I picked up The Scarlet Pimpernel because I read so many positive reviews of it that I was prompted to put it on my Classics Club list. (I’m afraid that the only reviews that come to mind now are Barbara’s and Lisa’s at 5 Minutes for Books. If you’ve read it and reviewed it, please link up your review in the comments!) As I noted in my reviews of what might be considered THE novels of the French Revolution–A Tale of Two Cities and Les Miserables–I took an undergraduate history course on the French Revolution and Napoleonic Period way back when, so I guess you could say that I have a slightly above-average amount of interest in it. I wouldn’t say that The Scarlet Pimpernel is at all in league with those two classics; Baroness Orczy‘s story is much simpler, with characters and motives that are generally less complex. Of course, the whole premise of the book–that the identity of the Scarlet Pimpernel (which is the name of a flower but also the name under which our gallant hero, the rescuer of French nobles, operates) is unknown even to his wife, one of the sharpest wits in Europe, was somewhat difficult for me to swallow from the very beginning. (I mean–c’mon–even I, who can be a bit dense at times, figured that out pretty early on!) Once I bought that, I began to enjoy the story a lot more. It turned into quite a lovely little romance to me. In fact, it reminded me a little bit of one of my favorite movies, You’ve Got Mail, which is admittedly a very odd comparison. Lady Blakeney’s realization that her husband, whom she has come to almost despise, and the Scarlet Pimpernel are one and the same reminds me of this scene from You’ve Got Mail :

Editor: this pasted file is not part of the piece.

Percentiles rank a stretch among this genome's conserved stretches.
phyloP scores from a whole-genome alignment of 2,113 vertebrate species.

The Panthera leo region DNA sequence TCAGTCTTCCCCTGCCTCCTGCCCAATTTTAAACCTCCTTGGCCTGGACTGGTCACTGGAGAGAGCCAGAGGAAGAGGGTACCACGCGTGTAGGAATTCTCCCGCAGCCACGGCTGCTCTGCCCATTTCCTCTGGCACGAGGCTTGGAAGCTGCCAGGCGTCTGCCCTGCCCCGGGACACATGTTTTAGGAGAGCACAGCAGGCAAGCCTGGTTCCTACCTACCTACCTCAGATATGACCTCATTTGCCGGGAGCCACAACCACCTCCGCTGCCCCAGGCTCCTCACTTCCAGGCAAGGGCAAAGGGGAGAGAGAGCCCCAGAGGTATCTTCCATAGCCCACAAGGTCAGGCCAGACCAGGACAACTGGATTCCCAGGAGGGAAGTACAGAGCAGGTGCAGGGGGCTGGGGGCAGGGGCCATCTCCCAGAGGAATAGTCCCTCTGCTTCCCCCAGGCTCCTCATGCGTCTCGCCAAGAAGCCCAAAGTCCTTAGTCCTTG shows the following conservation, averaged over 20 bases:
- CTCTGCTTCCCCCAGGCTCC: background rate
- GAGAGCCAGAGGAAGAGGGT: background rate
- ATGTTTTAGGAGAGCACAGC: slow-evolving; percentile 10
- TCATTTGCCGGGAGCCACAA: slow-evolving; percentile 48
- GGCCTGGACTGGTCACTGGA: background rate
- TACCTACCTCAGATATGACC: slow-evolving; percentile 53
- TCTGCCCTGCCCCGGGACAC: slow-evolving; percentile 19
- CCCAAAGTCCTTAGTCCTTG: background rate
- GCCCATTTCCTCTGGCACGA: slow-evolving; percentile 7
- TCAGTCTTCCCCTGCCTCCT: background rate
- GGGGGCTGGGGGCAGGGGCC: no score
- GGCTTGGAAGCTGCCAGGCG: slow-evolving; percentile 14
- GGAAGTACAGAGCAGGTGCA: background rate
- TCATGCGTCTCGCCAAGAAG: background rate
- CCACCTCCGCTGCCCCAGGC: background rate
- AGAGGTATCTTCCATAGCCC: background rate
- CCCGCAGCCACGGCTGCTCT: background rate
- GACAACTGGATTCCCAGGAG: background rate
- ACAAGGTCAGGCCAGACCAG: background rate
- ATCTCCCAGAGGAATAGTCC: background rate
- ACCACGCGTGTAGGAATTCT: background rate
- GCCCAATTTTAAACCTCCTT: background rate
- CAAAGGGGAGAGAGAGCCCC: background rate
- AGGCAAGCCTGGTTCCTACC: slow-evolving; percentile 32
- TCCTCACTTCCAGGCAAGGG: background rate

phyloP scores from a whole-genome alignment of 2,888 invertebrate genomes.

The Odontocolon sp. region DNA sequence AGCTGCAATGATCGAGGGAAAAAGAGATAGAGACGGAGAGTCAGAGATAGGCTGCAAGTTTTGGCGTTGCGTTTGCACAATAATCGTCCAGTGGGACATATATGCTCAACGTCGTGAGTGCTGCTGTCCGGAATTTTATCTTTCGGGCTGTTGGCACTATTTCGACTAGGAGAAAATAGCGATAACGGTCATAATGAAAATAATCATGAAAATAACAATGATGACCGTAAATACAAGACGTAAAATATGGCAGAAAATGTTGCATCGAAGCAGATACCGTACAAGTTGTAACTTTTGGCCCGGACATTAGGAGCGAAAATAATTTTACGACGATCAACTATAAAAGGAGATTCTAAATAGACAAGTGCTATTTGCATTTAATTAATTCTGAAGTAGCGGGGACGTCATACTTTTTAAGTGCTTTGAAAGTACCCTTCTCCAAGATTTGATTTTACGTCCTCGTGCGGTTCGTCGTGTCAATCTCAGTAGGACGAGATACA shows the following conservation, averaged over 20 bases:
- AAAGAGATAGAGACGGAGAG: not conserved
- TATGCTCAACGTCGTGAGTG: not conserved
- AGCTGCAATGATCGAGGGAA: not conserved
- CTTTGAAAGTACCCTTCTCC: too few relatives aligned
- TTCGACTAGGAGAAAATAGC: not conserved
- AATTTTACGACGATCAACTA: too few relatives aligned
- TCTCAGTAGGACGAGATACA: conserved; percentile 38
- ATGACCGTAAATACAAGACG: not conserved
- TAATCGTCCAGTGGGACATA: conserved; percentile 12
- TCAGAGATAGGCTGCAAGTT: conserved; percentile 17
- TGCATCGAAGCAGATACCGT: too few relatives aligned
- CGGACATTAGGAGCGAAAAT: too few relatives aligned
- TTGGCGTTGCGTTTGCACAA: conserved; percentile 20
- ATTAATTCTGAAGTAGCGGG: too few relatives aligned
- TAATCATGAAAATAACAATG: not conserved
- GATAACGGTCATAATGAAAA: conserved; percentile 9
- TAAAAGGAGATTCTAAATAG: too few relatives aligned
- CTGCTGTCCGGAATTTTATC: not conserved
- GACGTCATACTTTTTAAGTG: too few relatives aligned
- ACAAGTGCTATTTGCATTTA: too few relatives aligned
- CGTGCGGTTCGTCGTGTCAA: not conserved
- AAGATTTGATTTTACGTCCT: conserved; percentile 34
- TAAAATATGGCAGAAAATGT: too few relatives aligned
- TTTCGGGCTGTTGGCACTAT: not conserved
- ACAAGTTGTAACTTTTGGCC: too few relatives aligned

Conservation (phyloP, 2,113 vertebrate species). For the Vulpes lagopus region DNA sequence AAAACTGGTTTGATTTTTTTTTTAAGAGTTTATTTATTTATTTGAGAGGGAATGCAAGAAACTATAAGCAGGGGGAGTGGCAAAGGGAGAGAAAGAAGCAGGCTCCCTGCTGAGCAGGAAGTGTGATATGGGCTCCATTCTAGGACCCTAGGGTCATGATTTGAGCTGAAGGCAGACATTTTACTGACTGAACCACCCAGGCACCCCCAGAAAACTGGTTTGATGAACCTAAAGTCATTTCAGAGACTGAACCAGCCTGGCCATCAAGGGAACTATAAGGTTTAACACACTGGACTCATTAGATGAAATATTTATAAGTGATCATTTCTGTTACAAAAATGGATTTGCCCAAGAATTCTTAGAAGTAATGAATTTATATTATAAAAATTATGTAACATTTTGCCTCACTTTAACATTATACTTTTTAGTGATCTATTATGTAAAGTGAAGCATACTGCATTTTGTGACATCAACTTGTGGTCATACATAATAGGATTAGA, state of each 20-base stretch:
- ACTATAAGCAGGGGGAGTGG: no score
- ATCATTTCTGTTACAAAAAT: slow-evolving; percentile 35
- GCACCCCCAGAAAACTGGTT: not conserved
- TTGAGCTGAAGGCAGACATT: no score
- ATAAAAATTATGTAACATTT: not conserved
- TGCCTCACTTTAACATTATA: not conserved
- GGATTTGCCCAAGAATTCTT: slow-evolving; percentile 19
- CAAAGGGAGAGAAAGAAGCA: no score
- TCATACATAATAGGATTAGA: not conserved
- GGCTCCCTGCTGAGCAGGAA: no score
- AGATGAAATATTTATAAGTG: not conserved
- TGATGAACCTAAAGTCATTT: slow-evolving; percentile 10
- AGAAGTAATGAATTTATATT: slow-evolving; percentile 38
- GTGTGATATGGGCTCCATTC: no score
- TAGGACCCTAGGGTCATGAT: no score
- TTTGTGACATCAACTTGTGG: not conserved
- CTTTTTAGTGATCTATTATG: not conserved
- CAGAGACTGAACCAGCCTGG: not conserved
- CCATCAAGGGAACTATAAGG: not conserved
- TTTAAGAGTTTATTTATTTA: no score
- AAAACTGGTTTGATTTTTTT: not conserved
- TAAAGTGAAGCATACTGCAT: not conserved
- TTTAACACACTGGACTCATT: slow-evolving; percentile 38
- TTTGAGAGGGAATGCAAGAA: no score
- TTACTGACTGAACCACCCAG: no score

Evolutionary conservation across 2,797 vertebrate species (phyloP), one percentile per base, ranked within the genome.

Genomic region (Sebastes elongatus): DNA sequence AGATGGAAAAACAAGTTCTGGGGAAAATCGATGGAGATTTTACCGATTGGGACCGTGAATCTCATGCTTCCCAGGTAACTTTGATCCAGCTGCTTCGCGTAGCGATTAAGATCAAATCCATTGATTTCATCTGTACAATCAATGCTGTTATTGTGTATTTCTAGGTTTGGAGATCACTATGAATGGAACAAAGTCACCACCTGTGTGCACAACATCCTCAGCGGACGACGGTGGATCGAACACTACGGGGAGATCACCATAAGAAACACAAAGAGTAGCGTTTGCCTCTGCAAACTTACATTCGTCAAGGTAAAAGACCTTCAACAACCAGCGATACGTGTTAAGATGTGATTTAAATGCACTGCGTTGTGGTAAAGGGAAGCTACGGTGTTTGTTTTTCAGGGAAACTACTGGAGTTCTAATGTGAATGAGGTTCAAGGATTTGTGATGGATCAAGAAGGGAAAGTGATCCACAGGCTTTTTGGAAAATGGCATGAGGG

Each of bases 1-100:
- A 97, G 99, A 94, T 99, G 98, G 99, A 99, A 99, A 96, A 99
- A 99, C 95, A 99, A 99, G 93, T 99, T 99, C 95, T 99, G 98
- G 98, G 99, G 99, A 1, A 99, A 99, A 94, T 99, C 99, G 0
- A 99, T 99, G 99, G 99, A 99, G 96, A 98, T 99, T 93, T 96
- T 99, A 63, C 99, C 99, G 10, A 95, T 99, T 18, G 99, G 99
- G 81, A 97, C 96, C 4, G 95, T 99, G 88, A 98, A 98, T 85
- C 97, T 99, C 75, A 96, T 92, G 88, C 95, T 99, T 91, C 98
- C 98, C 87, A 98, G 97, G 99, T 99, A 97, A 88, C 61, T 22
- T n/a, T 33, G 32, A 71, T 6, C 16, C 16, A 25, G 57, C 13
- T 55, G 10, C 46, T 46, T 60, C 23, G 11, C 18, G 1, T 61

I wouldn’t exactly qualify this as fine literature, but it is a pleasantly diverting story and an exciting one, to boot. I’m glad I read it.